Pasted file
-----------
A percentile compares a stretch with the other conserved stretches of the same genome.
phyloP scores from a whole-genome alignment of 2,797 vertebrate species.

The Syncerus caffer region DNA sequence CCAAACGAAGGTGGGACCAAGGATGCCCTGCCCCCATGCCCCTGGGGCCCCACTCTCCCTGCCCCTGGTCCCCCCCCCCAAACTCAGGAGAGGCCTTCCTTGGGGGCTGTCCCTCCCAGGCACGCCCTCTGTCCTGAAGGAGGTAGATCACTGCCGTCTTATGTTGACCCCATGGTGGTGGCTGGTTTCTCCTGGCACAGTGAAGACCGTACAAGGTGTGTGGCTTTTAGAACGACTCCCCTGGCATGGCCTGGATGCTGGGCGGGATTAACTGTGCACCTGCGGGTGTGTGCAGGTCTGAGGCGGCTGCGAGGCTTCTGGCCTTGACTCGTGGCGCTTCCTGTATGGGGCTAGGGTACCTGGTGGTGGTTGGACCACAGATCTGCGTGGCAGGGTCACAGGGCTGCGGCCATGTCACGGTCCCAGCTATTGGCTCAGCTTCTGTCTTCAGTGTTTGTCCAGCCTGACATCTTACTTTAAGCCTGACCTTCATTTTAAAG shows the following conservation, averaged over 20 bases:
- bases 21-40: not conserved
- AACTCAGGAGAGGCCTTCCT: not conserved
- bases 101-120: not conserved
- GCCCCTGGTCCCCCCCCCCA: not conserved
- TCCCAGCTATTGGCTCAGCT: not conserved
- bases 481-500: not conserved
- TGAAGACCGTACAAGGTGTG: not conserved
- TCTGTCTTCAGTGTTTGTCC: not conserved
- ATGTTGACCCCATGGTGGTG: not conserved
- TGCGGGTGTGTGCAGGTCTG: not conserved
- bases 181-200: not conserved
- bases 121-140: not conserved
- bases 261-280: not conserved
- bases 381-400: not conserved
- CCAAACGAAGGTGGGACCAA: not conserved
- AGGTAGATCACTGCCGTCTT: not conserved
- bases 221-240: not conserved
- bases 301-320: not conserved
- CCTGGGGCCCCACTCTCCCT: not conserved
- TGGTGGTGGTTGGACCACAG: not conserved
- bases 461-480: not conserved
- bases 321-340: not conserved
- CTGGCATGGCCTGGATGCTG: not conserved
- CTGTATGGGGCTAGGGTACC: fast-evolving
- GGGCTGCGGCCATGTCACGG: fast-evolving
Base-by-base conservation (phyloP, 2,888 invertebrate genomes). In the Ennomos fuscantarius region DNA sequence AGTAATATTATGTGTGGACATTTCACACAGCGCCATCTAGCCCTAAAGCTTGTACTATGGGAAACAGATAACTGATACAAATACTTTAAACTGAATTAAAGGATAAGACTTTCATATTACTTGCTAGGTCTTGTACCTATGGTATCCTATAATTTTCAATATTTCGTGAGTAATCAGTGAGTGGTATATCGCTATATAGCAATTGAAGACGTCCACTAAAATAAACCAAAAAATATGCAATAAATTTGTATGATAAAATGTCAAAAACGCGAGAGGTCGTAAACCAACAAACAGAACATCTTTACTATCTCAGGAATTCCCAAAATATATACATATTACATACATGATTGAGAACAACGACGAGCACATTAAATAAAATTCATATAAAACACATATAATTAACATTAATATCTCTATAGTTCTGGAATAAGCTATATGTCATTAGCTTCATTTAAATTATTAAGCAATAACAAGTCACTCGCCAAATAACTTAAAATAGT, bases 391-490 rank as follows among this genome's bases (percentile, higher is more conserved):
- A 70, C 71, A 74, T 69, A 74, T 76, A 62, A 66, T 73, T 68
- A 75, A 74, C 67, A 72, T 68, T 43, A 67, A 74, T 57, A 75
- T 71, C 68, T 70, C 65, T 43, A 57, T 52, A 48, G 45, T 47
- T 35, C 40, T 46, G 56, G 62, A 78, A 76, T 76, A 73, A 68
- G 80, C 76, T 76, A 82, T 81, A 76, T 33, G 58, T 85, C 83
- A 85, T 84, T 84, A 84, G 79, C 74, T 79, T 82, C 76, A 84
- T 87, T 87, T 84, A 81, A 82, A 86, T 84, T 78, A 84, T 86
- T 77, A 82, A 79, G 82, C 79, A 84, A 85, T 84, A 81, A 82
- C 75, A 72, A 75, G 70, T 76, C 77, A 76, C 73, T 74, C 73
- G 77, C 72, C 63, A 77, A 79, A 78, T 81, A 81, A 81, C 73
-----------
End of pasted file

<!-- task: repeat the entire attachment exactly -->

A percentile compares a stretch with the other conserved stretches of the same genome.
phyloP scores from a whole-genome alignment of 2,797 vertebrate species.

The Syncerus caffer region DNA sequence CCAAACGAAGGTGGGACCAAGGATGCCCTGCCCCCATGCCCCTGGGGCCCCACTCTCCCTGCCCCTGGTCCCCCCCCCCAAACTCAGGAGAGGCCTTCCTTGGGGGCTGTCCCTCCCAGGCACGCCCTCTGTCCTGAAGGAGGTAGATCACTGCCGTCTTATGTTGACCCCATGGTGGTGGCTGGTTTCTCCTGGCACAGTGAAGACCGTACAAGGTGTGTGGCTTTTAGAACGACTCCCCTGGCATGGCCTGGATGCTGGGCGGGATTAACTGTGCACCTGCGGGTGTGTGCAGGTCTGAGGCGGCTGCGAGGCTTCTGGCCTTGACTCGTGGCGCTTCCTGTATGGGGCTAGGGTACCTGGTGGTGGTTGGACCACAGATCTGCGTGGCAGGGTCACAGGGCTGCGGCCATGTCACGGTCCCAGCTATTGGCTCAGCTTCTGTCTTCAGTGTTTGTCCAGCCTGACATCTTACTTTAAGCCTGACCTTCATTTTAAAG shows the following conservation, averaged over 20 bases:
- bases 21-40: not conserved
- AACTCAGGAGAGGCCTTCCT: not conserved
- bases 101-120: not conserved
- GCCCCTGGTCCCCCCCCCCA: not conserved
- TCCCAGCTATTGGCTCAGCT: not conserved
- bases 481-500: not conserved
- TGAAGACCGTACAAGGTGTG: not conserved
- TCTGTCTTCAGTGTTTGTCC: not conserved
- ATGTTGACCCCATGGTGGTG: not conserved
- TGCGGGTGTGTGCAGGTCTG: not conserved
- bases 181-200: not conserved
- bases 121-140: not conserved
- bases 261-280: not conserved
- bases 381-400: not conserved
- CCAAACGAAGGTGGGACCAA: not conserved
- AGGTAGATCACTGCCGTCTT: not conserved
- bases 221-240: not conserved
- bases 301-320: not conserved
- CCTGGGGCCCCACTCTCCCT: not conserved
- TGGTGGTGGTTGGACCACAG: not conserved
- bases 461-480: not conserved
- bases 321-340: not conserved
- CTGGCATGGCCTGGATGCTG: not conserved
- CTGTATGGGGCTAGGGTACC: fast-evolving
- GGGCTGCGGCCATGTCACGG: fast-evolving
Base-by-base conservation (phyloP, 2,888 invertebrate genomes). In the Ennomos fuscantarius region DNA sequence AGTAATATTATGTGTGGACATTTCACACAGCGCCATCTAGCCCTAAAGCTTGTACTATGGGAAACAGATAACTGATACAAATACTTTAAACTGAATTAAAGGATAAGACTTTCATATTACTTGCTAGGTCTTGTACCTATGGTATCCTATAATTTTCAATATTTCGTGAGTAATCAGTGAGTGGTATATCGCTATATAGCAATTGAAGACGTCCACTAAAATAAACCAAAAAATATGCAATAAATTTGTATGATAAAATGTCAAAAACGCGAGAGGTCGTAAACCAACAAACAGAACATCTTTACTATCTCAGGAATTCCCAAAATATATACATATTACATACATGATTGAGAACAACGACGAGCACATTAAATAAAATTCATATAAAACACATATAATTAACATTAATATCTCTATAGTTCTGGAATAAGCTATATGTCATTAGCTTCATTTAAATTATTAAGCAATAACAAGTCACTCGCCAAATAACTTAAAATAGT, bases 391-490 rank as follows among this genome's bases (percentile, higher is more conserved):
- A 70, C 71, A 74, T 69, A 74, T 76, A 62, A 66, T 73, T 68
- A 75, A 74, C 67, A 72, T 68, T 43, A 67, A 74, T 57, A 75
- T 71, C 68, T 70, C 65, T 43, A 57, T 52, A 48, G 45, T 47
- T 35, C 40, T 46, G 56, G 62, A 78, A 76, T 76, A 73, A 68
- G 80, C 76, T 76, A 82, T 81, A 76, T 33, G 58, T 85, C 83
- A 85, T 84, T 84, A 84, G 79, C 74, T 79, T 82, C 76, A 84
- T 87, T 87, T 84, A 81, A 82, A 86, T 84, T 78, A 84, T 86
- T 77, A 82, A 79, G 82, C 79, A 84, A 85, T 84, A 81, A 82
- C 75, A 72, A 75, G 70, T 76, C 77, A 76, C 73, T 74, C 73
- G 77, C 72, C 63, A 77, A 79, A 78, T 81, A 81, A 81, C 73